• An estate plan that includes a trust also includes a pourover will. A pourover will essentially pours the probate assets (those assets held individually, without a beneficiary designation) directly into a trust upon death.
      • It is important to note that assets held jointly with another individual or that include a transfer on death or beneficiary designation are important tools in an estate plan as a means of directly transferring assets to such individuals named on title or on beneficiary designations at your passing.

Trusts Can Help to Protect Beneficiaries

      • Protect minor children’s inheritances by ensuring they do not receive a large inheritance at age 21, as would be the case if funds passed to a minor under the Uniform Transfers to Minors Act (UTMA) which holds the assets in an UTMA account until the minor reaches age 18 or 21, depending on how the assets are given to the minor.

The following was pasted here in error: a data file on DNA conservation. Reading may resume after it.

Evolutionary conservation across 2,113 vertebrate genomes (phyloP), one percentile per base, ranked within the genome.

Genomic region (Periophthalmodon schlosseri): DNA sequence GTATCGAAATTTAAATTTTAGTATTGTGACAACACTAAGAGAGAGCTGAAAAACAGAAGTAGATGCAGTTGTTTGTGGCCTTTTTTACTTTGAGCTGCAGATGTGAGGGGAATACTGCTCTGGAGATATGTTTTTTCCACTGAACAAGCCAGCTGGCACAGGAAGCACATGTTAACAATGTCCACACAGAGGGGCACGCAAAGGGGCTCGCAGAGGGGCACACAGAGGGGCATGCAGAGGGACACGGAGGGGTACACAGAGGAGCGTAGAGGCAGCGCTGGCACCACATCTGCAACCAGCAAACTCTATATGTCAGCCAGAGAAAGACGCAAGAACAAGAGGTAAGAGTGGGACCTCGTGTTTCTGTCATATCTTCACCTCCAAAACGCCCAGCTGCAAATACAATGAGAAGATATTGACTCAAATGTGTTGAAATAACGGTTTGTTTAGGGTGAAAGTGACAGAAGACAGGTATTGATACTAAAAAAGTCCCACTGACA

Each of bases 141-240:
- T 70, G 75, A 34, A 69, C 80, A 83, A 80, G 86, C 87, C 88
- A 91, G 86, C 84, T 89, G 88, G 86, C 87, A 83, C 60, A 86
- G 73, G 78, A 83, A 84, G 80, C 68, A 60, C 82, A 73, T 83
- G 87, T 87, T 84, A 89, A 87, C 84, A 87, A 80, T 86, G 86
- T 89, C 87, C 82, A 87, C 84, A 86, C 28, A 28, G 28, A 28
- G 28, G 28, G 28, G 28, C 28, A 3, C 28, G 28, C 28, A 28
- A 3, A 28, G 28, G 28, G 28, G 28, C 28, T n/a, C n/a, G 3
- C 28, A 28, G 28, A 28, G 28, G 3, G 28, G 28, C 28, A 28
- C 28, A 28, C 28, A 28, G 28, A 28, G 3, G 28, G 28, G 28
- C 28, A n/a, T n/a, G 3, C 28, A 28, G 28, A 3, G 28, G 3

• Include a “spendthrift clause” to protect assets in a trust form passing into the hands of a beneficiary’s creditors. A “spendthrift clause” contained in a trust states that the money and other property held in a trust is to be held for the benefit of the beneficiaries and not their creditors. If worded properly, at least in most states, this clause will protect the beneficiaries so that their creditors do not receive the money before they do.

More on selecting the right Trustee

Trusts Can Provide for Different Beneficiaries